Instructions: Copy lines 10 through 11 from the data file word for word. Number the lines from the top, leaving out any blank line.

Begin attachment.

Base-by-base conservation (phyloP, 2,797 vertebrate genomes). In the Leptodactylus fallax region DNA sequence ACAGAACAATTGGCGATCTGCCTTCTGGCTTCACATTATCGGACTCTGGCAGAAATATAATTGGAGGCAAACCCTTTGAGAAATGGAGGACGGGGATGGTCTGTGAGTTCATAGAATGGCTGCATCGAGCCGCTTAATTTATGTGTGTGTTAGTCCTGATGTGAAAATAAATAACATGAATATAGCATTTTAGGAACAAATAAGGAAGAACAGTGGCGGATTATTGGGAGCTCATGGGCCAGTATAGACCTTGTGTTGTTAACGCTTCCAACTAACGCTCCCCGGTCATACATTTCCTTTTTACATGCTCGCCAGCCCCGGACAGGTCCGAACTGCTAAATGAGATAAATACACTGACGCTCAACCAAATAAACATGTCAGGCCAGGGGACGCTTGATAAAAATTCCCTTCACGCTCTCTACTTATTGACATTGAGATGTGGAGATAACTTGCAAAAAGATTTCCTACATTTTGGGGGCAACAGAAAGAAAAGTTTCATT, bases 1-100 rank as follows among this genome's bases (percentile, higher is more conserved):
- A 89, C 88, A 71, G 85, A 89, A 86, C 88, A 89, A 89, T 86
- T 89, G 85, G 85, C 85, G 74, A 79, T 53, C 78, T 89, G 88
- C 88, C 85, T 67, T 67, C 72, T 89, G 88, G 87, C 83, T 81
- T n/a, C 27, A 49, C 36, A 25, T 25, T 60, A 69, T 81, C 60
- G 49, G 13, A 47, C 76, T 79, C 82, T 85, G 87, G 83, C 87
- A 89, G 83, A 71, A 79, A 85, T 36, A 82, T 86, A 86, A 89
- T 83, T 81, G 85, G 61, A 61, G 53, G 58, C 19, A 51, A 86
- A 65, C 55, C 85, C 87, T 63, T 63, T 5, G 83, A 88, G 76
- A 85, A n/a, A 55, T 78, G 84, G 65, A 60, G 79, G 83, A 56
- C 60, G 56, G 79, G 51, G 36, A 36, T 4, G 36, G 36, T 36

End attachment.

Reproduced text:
- A 85, A n/a, A 55, T 78, G 84, G 65, A 60, G 79, G 83, A 56
- C 60, G 56, G 79, G 51, G 36, A 36, T 4, G 36, G 36, T 36